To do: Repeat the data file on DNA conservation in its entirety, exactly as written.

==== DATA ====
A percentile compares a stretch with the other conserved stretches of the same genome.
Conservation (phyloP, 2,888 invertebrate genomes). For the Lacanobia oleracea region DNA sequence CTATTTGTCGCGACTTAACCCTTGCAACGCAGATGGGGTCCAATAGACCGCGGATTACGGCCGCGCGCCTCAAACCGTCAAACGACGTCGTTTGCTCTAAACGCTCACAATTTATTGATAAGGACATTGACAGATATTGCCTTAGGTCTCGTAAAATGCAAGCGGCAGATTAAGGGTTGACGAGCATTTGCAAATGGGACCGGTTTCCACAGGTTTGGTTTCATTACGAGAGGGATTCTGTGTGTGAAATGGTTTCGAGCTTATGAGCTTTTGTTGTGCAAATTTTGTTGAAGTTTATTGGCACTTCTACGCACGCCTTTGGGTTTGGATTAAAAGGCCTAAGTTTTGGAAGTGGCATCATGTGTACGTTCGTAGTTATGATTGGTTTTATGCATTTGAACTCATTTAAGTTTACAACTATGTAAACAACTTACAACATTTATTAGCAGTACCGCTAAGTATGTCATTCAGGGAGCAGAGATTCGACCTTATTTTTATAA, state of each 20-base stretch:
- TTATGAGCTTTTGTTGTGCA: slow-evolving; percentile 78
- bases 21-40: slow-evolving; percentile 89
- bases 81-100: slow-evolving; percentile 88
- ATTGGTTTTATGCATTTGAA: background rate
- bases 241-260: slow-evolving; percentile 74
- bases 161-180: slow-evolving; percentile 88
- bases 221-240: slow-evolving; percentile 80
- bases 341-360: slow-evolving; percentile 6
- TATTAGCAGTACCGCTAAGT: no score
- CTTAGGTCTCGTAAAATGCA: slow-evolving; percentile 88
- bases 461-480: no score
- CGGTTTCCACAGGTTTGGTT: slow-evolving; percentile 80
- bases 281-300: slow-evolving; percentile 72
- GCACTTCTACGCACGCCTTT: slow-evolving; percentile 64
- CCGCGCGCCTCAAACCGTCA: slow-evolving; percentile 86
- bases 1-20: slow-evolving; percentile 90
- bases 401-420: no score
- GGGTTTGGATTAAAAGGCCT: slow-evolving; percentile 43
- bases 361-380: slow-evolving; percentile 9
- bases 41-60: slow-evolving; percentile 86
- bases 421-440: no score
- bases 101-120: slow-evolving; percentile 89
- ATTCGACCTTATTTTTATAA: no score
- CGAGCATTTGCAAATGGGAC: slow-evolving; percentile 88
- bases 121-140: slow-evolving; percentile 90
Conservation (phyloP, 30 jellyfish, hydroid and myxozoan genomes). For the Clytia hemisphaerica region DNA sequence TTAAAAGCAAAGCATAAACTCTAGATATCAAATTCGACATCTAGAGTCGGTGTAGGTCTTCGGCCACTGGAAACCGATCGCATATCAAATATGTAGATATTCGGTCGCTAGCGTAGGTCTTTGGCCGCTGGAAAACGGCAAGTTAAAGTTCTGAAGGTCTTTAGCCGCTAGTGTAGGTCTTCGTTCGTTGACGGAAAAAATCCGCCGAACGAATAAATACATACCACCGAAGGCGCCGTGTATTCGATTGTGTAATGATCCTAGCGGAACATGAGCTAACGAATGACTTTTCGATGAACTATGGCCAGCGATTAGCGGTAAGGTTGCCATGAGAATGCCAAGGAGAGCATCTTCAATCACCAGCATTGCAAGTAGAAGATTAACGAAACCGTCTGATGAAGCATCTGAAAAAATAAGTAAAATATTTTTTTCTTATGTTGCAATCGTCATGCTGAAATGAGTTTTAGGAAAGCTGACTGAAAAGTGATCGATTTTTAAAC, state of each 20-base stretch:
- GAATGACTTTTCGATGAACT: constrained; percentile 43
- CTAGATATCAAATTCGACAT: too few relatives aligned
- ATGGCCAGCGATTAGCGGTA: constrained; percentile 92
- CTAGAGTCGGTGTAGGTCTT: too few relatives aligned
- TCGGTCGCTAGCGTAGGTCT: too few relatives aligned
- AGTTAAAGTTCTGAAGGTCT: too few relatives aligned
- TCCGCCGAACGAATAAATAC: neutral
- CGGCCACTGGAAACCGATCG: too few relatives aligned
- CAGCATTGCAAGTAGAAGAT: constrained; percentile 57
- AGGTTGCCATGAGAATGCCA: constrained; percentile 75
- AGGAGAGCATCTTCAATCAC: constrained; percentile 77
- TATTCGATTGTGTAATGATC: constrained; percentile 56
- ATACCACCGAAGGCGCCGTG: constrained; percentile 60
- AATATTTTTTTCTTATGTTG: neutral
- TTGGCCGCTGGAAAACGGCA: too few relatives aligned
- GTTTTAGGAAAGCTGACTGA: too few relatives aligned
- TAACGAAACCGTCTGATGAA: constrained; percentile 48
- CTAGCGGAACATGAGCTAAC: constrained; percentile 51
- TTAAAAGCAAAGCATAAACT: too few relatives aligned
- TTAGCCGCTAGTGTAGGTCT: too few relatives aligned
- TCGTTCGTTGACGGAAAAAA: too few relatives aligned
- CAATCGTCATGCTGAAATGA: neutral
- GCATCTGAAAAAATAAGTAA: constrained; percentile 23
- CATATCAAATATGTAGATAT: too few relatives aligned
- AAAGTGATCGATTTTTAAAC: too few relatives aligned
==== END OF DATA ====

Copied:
A percentile compares a stretch with the other conserved stretches of the same genome.
Conservation (phyloP, 2,888 invertebrate genomes). For the Lacanobia oleracea region DNA sequence CTATTTGTCGCGACTTAACCCTTGCAACGCAGATGGGGTCCAATAGACCGCGGATTACGGCCGCGCGCCTCAAACCGTCAAACGACGTCGTTTGCTCTAAACGCTCACAATTTATTGATAAGGACATTGACAGATATTGCCTTAGGTCTCGTAAAATGCAAGCGGCAGATTAAGGGTTGACGAGCATTTGCAAATGGGACCGGTTTCCACAGGTTTGGTTTCATTACGAGAGGGATTCTGTGTGTGAAATGGTTTCGAGCTTATGAGCTTTTGTTGTGCAAATTTTGTTGAAGTTTATTGGCACTTCTACGCACGCCTTTGGGTTTGGATTAAAAGGCCTAAGTTTTGGAAGTGGCATCATGTGTACGTTCGTAGTTATGATTGGTTTTATGCATTTGAACTCATTTAAGTTTACAACTATGTAAACAACTTACAACATTTATTAGCAGTACCGCTAAGTATGTCATTCAGGGAGCAGAGATTCGACCTTATTTTTATAA, state of each 20-base stretch:
- TTATGAGCTTTTGTTGTGCA: slow-evolving; percentile 78
- bases 21-40: slow-evolving; percentile 89
- bases 81-100: slow-evolving; percentile 88
- ATTGGTTTTATGCATTTGAA: background rate
- bases 241-260: slow-evolving; percentile 74
- bases 161-180: slow-evolving; percentile 88
- bases 221-240: slow-evolving; percentile 80
- bases 341-360: slow-evolving; percentile 6
- TATTAGCAGTACCGCTAAGT: no score
- CTTAGGTCTCGTAAAATGCA: slow-evolving; percentile 88
- bases 461-480: no score
- CGGTTTCCACAGGTTTGGTT: slow-evolving; percentile 80
- bases 281-300: slow-evolving; percentile 72
- GCACTTCTACGCACGCCTTT: slow-evolving; percentile 64
- CCGCGCGCCTCAAACCGTCA: slow-evolving; percentile 86
- bases 1-20: slow-evolving; percentile 90
- bases 401-420: no score
- GGGTTTGGATTAAAAGGCCT: slow-evolving; percentile 43
- bases 361-380: slow-evolving; percentile 9
- bases 41-60: slow-evolving; percentile 86
- bases 421-440: no score
- bases 101-120: slow-evolving; percentile 89
- ATTCGACCTTATTTTTATAA: no score
- CGAGCATTTGCAAATGGGAC: slow-evolving; percentile 88
- bases 121-140: slow-evolving; percentile 90
Conservation (phyloP, 30 jellyfish, hydroid and myxozoan genomes). For the Clytia hemisphaerica region DNA sequence TTAAAAGCAAAGCATAAACTCTAGATATCAAATTCGACATCTAGAGTCGGTGTAGGTCTTCGGCCACTGGAAACCGATCGCATATCAAATATGTAGATATTCGGTCGCTAGCGTAGGTCTTTGGCCGCTGGAAAACGGCAAGTTAAAGTTCTGAAGGTCTTTAGCCGCTAGTGTAGGTCTTCGTTCGTTGACGGAAAAAATCCGCCGAACGAATAAATACATACCACCGAAGGCGCCGTGTATTCGATTGTGTAATGATCCTAGCGGAACATGAGCTAACGAATGACTTTTCGATGAACTATGGCCAGCGATTAGCGGTAAGGTTGCCATGAGAATGCCAAGGAGAGCATCTTCAATCACCAGCATTGCAAGTAGAAGATTAACGAAACCGTCTGATGAAGCATCTGAAAAAATAAGTAAAATATTTTTTTCTTATGTTGCAATCGTCATGCTGAAATGAGTTTTAGGAAAGCTGACTGAAAAGTGATCGATTTTTAAAC, state of each 20-base stretch:
- GAATGACTTTTCGATGAACT: constrained; percentile 43
- CTAGATATCAAATTCGACAT: too few relatives aligned
- ATGGCCAGCGATTAGCGGTA: constrained; percentile 92
- CTAGAGTCGGTGTAGGTCTT: too few relatives aligned
- TCGGTCGCTAGCGTAGGTCT: too few relatives aligned
- AGTTAAAGTTCTGAAGGTCT: too few relatives aligned
- TCCGCCGAACGAATAAATAC: neutral
- CGGCCACTGGAAACCGATCG: too few relatives aligned
- CAGCATTGCAAGTAGAAGAT: constrained; percentile 57
- AGGTTGCCATGAGAATGCCA: constrained; percentile 75
- AGGAGAGCATCTTCAATCAC: constrained; percentile 77
- TATTCGATTGTGTAATGATC: constrained; percentile 56
- ATACCACCGAAGGCGCCGTG: constrained; percentile 60
- AATATTTTTTTCTTATGTTG: neutral
- TTGGCCGCTGGAAAACGGCA: too few relatives aligned
- GTTTTAGGAAAGCTGACTGA: too few relatives aligned
- TAACGAAACCGTCTGATGAA: constrained; percentile 48
- CTAGCGGAACATGAGCTAAC: constrained; percentile 51
- TTAAAAGCAAAGCATAAACT: too few relatives aligned
- TTAGCCGCTAGTGTAGGTCT: too few relatives aligned
- TCGTTCGTTGACGGAAAAAA: too few relatives aligned
- CAATCGTCATGCTGAAATGA: neutral
- GCATCTGAAAAAATAAGTAA: constrained; percentile 23
- CATATCAAATATGTAGATAT: too few relatives aligned
- AAAGTGATCGATTTTTAAAC: too few relatives aligned